Especially in e-commerce, where synergies flow both ways. Smart retailers mine their data. They analyze consumer purchases, identify patterns, capitalize on buyer preferences, and use that data to scale their numbers of agents to fit the buying season.
Rather than replace agents, savvy use of AI can drive decision making that dictates the types of service reps to bring on board, their skill sets, the timing of hires, and the numbers of agents required to handle seasonal demands.
Planning for the holiday rush is the obvious example, where retailers’ entire annual profits depend on the final weeks of each calendar year. And with e-commerce soaring 71 percent year-over-year in North America alone in response to the COVID-19 social distancing demands, retailers’ use of AI to predict seasonal customer-service requirements has become even more complex.
A Most Taxing Tax Season
Perhaps less obvious is the scramble that tax-preparation firms experience in Q3 and Q4 each year as April filing deadlines loom and demand for customer assistance skyrockets. Even less predictable was the 2020 season, when filing dates slid into July and the need for additional agents extended well beyond April.
Working Solutions and its tax industry client meshed historical data, forecasting trends, market research, and pilot projects to determine agent needs for peak volume months, well in advance of an otherwise unforeseeable demand.
The result? The tax-prep firm was able to scale twofold its network of remote customer service contractors and sustain that support throughout one of history’s wackiest tax seasons ever.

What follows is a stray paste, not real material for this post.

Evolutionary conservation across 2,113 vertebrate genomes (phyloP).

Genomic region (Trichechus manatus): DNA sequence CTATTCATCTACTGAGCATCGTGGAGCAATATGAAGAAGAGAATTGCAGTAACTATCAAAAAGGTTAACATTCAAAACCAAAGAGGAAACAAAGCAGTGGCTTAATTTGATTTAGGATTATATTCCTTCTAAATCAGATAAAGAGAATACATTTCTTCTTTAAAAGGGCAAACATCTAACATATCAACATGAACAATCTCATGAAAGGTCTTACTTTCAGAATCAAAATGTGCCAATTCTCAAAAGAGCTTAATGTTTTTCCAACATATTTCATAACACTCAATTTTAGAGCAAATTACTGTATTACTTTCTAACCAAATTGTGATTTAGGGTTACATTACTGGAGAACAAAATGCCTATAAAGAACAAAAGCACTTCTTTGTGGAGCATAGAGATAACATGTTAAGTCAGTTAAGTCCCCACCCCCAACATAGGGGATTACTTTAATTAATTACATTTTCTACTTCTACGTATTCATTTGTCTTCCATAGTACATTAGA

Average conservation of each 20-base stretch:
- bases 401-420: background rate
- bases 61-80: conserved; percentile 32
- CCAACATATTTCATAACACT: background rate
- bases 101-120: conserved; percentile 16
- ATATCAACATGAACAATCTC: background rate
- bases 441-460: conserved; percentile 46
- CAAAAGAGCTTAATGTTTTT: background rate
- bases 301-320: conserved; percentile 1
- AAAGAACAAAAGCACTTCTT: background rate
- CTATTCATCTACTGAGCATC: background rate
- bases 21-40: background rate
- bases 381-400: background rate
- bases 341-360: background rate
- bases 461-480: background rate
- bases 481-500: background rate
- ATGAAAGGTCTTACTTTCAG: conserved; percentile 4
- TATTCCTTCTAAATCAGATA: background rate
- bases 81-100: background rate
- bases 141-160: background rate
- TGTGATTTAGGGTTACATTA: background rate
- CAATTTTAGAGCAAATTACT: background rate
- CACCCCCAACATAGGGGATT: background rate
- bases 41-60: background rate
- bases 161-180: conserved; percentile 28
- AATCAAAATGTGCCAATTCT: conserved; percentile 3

Firsthand Agent Knowledge Sells
Just as AI can rescue IA, so can the reverse be true. Agents, who are often customers of the clients they represent, provide insight from their own experiences. They know the products being sold firsthand—such as the fit and wear of a particular garment or the performance of a certain device.
This human touch often influences a buying decision—a sale that’s initiated through e-commerce and cinched through the experience of a knowledgeable agent.
Take the case of Courtney, a college student who had a lot of extra time on her hands when her job as a server at Denny’s ended and her internship for a graphic design firm was put on hold due to COVID-19 quarantine restrictions.
During a call to a major North American hobby store about a routine $25 order, Courtney met Vikki, a remote customer service agent from Canada with a passion for crafting and upcycling.
The two began to connect over their mutual love for making old things new again. Vikki explained how purchasing a Cricut® smart cutting machine could really speed up Courtney’s artistic process.